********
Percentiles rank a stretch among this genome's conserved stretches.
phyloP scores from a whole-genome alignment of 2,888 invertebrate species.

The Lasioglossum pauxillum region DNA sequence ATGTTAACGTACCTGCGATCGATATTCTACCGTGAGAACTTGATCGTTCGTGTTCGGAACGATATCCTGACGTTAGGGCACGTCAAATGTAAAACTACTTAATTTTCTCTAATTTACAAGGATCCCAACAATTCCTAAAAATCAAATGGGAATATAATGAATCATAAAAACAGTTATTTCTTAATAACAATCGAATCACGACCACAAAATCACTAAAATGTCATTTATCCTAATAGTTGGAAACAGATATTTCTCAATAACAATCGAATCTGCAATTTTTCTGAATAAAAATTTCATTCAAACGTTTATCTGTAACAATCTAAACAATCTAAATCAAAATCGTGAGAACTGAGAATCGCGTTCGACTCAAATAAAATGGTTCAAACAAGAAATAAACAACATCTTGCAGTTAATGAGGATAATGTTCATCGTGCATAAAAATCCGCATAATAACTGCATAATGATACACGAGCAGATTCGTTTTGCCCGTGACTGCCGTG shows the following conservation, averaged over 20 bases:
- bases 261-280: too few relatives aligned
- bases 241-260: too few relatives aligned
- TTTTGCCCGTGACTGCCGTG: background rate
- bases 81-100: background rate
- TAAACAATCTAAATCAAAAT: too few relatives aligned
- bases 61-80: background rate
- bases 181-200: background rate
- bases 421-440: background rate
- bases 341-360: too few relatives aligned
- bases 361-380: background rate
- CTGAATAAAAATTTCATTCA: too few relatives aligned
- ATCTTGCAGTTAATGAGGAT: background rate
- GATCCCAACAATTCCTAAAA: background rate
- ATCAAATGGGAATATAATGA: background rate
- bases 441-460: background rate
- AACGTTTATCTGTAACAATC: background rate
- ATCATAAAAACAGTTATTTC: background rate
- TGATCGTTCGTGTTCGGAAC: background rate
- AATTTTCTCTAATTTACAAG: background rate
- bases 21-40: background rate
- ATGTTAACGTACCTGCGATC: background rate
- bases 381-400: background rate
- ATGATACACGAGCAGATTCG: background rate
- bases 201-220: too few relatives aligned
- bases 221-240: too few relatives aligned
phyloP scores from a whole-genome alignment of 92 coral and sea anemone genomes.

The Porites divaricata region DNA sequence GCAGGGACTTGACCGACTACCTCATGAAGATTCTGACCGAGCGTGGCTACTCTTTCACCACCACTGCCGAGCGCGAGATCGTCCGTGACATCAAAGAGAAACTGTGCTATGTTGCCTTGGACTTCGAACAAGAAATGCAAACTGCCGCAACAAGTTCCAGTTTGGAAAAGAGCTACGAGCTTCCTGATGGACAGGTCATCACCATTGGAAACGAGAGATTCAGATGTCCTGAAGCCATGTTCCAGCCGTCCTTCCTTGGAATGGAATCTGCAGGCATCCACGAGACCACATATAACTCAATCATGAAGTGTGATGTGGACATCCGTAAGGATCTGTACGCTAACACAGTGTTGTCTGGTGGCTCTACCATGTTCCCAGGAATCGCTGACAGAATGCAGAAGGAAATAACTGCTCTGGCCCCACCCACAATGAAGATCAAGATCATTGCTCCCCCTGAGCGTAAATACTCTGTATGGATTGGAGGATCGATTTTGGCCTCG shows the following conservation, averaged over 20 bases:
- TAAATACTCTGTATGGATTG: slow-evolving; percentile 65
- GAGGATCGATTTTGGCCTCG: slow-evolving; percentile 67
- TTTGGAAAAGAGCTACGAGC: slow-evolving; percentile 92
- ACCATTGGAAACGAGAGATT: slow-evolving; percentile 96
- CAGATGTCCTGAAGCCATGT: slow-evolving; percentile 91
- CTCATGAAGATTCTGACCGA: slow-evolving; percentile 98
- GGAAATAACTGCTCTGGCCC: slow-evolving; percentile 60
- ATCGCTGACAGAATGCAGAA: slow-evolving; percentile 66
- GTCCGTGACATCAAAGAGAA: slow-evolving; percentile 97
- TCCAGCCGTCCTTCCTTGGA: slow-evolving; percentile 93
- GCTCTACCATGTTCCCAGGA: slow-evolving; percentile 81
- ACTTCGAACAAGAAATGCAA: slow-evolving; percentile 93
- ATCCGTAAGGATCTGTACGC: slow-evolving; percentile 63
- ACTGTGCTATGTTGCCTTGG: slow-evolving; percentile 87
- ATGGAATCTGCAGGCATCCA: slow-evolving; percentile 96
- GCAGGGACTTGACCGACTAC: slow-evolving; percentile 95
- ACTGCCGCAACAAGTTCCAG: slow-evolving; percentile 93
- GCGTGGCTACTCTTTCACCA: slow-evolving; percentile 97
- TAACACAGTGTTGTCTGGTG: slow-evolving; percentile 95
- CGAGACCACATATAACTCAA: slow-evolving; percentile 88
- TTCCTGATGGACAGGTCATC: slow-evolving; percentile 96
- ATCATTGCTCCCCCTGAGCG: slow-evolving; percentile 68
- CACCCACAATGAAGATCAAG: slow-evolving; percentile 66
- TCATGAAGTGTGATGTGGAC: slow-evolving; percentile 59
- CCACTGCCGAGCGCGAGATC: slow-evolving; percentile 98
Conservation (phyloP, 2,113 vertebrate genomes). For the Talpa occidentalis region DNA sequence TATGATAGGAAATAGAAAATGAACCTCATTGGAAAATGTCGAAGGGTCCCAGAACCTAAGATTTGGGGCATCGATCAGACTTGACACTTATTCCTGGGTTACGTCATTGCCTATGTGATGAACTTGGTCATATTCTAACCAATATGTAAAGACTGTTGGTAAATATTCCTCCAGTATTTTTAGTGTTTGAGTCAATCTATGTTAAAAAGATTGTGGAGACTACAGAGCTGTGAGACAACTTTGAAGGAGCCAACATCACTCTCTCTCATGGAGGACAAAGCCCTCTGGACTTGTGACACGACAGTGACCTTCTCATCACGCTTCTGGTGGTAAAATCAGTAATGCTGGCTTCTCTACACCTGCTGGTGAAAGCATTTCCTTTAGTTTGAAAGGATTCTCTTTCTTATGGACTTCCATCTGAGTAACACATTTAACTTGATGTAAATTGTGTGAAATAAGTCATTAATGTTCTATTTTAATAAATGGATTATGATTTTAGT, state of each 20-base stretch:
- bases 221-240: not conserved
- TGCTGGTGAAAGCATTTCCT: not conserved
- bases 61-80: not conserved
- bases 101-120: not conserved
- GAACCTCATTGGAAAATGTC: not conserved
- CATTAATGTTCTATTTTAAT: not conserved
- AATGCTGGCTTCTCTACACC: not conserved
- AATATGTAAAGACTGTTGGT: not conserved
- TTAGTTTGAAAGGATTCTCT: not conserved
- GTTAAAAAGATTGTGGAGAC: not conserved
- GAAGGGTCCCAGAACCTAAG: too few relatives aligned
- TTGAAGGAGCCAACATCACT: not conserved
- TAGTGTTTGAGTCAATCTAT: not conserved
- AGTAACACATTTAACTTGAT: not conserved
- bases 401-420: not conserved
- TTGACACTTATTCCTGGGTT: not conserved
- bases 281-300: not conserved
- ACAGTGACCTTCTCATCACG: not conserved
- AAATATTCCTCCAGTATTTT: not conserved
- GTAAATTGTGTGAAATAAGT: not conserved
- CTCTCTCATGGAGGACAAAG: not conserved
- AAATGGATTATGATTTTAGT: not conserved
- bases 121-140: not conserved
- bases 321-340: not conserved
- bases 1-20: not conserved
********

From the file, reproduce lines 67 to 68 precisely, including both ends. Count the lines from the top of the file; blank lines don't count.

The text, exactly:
- GAAGGGTCCCAGAACCTAAG: too few relatives aligned
- TTGAAGGAGCCAACATCACT: not conserved